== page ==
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How to Start Planning for your future. Guest article by Jackie Waters

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Peglar Real Estate Group | | April 27, 2017

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No matter what your age may be, it’s never too late--or too early--to start planning for the future. Many of us put it off due to the busy, stressful lives we lead, but it’s important to begin preparations now so that you’re not overwhelmed down the road. Whether you want to start saving to buy a house or so your child cango to college, there are many simple ways you can go about it. Here are some of the best.


Start with your goals


Sit down and think about the two types of goals you have: immediate and future. Immediate goals may be getting a promotion at work, buying a home, or purchasing your first car. Future goals could include building up a retirement fund, planning for your child’s continued education, or going back to school yourself. Separate these goals by the dates you’d like to achieve them and start an action plan for each. In this case, “future goals” simply means the things you want to start planning for now that won’t take place for a few years.

Start saving


It’s never too late to start saving for the future. You might have multiple financial goals, such as saving money for a down payment on a home while putting some aside for unforeseen circumstances. Wonderful! Right now is the best time to start, even if the amount you can put aside is small. It might be helpful to let friends and family know what your goals are so they can adjust their gift-giving accordingly when birthdays and holidays roll around.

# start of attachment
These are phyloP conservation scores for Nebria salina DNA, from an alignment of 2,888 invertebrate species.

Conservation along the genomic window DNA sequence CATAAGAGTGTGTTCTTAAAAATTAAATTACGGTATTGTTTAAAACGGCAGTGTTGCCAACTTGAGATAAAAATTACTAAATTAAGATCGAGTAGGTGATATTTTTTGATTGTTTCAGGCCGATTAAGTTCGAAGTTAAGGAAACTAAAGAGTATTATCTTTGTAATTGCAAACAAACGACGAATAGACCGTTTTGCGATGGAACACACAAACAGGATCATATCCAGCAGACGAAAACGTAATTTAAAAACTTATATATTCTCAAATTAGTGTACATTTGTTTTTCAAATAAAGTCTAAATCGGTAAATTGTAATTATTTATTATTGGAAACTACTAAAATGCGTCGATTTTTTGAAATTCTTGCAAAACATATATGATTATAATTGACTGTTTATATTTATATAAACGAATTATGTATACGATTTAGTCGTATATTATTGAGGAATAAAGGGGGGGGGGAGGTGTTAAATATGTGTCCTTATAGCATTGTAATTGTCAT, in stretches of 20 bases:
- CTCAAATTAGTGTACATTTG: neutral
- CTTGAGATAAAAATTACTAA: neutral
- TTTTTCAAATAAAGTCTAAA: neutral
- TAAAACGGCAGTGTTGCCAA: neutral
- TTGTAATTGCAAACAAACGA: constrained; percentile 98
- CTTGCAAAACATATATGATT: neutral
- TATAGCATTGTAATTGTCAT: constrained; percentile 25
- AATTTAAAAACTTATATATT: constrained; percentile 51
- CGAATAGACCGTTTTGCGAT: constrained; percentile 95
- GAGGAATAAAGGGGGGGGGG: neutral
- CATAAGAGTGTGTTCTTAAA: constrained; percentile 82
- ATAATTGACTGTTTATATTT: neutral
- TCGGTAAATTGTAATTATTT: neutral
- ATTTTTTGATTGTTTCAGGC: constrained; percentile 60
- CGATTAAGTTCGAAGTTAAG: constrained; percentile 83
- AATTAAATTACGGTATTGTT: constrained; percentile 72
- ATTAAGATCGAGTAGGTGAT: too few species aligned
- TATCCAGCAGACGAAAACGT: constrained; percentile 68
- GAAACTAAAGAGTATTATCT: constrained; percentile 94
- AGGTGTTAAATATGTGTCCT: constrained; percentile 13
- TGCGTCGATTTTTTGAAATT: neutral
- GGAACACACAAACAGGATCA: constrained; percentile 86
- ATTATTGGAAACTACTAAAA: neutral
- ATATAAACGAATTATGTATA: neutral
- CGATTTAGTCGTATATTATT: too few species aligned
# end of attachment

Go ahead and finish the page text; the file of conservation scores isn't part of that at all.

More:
If you’re saving for your child’s college education, consider a 529 college savings account. These plans are for school only, but give you tax incentives as you save.


Buying a home


Thinking about buying a home? There are lots of things to think about and decisions to be made, including what area you want to live in, which school district the home is in, and how the home will work for you as you get older. Many people reach retirement age and realize that their home isn’t accommodating to their needs anymore, forcing them to downsize and start the moving process all over again.


Get out of that rut


Feel like you’re in a professional rut? Don’t be afraid to take charge of your destiny and ask for that raise or promotion. Talk to your boss about taking on different tasks or more responsibility; work longer hours to show your commitment to the company. Learn a new language or skill that can be added to your resume, and remember, you are valuable.


Say no to credit


It might be tempting to open a new line of credit when you have to make a big purchase, or to rely on credit cards when you’re low on cash, but if you can steer clear of using them you can save money and build up your credit score. Save up to buy bigger things--furniture or appliances--and pay cash whenever you can. It’s agood idea to have a credit card for emergencies if you can pay off each purchase as soon as you make it.


Author:Jackie Waters

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